Monday, 6 October 2014

Thallium Artist's Paints & Crookes vs. Lamy

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Compounds of very toxic heavy metals - such as lead, cadmium, chromium, and arsenic - had been used as pigments in artist's paints for some time before Winsor & Newton announced their new thallium range in 1871. 

Caravaggio, Goya and Van Gogh all had suffered the effects of heavy metal poisoning - probably cadmium and lead. These new thallium pigments made the toxicity problems, of existing artist's paints, pale into insignificance. Here's some pigment compositions -

  • antimony white (antimony trioxide)
  • barium yellow (barium chromate)
  • cadmium red, orange or yellow (cadmium sulfide & selenide)
  • chrome green (prussian blue - iron(III) hexacyanoferrate(II), lead chromate)
  • chrome orange (lead carbonate)
  • chrome yellow (lead chromate)
  • cobalt violet (cobalt arsenate or cobalt phosphate)
  • cobalt yellow (potassium cobalt nitrate)
  • lead flake white (lead carbonate)
  • manganese violet (ammonium manganese(III) pyrophosphate)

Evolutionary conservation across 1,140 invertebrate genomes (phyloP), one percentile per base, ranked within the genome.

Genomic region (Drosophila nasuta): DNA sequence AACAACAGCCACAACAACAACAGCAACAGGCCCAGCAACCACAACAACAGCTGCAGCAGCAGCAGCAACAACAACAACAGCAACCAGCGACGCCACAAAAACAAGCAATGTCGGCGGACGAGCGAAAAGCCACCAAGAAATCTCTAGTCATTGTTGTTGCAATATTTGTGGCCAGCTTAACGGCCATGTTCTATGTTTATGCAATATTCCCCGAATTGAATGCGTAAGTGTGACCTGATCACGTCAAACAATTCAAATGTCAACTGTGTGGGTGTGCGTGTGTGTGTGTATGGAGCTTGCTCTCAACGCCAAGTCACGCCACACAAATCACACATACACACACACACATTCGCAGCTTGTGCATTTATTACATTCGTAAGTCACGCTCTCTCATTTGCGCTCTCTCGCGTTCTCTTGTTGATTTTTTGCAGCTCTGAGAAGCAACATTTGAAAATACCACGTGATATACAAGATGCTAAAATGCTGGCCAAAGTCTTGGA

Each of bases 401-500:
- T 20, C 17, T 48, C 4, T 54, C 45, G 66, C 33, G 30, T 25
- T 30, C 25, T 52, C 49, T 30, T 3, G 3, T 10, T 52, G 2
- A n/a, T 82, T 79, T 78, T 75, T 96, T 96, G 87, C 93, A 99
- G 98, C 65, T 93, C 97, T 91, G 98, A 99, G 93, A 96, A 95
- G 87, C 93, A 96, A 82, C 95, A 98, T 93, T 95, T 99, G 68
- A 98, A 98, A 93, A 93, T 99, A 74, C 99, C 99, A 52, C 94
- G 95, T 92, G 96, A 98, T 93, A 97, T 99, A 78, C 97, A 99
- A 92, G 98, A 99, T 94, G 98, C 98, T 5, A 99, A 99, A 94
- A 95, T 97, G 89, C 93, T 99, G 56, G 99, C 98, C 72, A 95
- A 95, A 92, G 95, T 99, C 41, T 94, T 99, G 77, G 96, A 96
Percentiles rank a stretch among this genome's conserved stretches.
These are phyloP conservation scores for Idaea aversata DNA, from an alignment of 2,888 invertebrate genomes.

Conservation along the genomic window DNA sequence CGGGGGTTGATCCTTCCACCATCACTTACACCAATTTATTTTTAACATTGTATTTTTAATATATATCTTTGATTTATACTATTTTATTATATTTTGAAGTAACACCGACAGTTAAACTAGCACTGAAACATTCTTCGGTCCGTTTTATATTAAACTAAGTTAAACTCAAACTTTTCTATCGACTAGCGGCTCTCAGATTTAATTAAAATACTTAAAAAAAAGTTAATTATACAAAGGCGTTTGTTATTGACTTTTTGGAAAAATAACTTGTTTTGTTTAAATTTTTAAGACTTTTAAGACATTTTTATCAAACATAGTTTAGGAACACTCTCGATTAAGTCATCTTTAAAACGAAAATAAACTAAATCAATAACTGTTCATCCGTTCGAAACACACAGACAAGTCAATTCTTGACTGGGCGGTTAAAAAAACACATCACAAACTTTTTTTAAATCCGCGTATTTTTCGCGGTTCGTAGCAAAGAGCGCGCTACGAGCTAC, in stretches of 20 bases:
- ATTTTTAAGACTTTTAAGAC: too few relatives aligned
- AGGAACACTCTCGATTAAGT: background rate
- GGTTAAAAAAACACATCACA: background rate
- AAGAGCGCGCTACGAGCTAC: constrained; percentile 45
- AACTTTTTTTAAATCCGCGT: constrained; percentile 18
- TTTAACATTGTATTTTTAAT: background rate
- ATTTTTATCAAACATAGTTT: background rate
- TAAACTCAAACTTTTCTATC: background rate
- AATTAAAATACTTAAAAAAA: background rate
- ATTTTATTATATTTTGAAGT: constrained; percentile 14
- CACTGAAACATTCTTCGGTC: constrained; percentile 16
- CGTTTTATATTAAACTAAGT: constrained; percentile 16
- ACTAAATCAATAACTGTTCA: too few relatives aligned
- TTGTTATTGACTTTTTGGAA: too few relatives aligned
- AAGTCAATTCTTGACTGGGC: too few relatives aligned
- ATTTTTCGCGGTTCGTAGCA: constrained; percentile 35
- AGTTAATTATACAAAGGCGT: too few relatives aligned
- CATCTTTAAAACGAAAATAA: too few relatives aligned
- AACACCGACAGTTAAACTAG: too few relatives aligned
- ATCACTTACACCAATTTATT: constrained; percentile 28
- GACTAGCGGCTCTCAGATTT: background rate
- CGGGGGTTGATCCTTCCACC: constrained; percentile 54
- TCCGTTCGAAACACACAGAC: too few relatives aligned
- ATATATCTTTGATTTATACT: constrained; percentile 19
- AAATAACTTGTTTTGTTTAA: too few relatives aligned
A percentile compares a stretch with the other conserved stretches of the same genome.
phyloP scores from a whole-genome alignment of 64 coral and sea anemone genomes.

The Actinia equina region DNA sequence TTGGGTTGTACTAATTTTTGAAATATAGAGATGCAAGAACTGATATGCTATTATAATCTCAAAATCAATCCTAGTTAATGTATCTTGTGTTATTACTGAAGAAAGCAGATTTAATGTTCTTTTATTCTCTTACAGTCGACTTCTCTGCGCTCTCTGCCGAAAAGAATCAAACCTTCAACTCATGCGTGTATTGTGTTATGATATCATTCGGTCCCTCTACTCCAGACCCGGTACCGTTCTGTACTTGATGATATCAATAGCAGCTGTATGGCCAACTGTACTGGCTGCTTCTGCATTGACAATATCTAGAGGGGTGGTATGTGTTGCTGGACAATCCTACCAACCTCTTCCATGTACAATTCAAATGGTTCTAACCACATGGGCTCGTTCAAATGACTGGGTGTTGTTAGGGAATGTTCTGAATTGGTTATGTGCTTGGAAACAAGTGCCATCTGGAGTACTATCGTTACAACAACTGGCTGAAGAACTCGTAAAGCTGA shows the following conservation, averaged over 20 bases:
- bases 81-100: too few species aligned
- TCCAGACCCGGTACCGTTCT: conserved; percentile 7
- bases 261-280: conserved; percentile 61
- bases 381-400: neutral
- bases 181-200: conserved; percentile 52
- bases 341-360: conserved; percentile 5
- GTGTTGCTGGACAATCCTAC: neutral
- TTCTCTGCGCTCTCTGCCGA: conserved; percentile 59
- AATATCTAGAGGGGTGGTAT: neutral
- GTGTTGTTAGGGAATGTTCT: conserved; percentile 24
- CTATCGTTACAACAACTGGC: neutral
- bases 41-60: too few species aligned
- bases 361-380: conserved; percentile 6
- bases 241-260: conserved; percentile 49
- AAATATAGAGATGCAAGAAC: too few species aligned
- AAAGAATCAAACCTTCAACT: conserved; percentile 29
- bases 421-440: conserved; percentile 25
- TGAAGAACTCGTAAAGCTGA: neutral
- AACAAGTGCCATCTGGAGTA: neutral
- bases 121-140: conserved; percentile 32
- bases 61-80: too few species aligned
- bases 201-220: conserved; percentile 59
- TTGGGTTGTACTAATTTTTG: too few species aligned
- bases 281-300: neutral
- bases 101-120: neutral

• molybdate orange (lead chromate, lead molybdate, lead sulfate)
  • naples yellow (lead antimonate)
  • paris green (copper(II) acetate triarsenite)
  • strontium yellow (strontium chromate)
  • vermilion (mercuric sulfide)
  • zinc yellow (zinc chromate)

  • Thallium is much, much more poisonous than the above compounds. In solution, thallium cations have similarities to those of potassium. So it is quickly assimilated into the human body via existing potassium uptake pathways, there to wreak havoc.

    Lemy, in 1861, did some horrific experiments with thallium, this from The pharmacology of Thallium and its use in rodent control By James Clyde Munch 1931 -

    Fortunately, Winsor & Newton had only shown these new pigments as a curiosity at the 1871 International Exhibition. It was only a decade since William Crookes discovered the element, and it was still very scarce. Here's Crookes' announcement of the discovery, followed by his discussion concerning the Frenchman Lemy's interest in thallium.

    And lastly, a couple of thallium experiments by Crookes, of a much more British nature than Lemy's -

    Chemical News, April 11, 1863

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    Unrelated to this post, below is an example of
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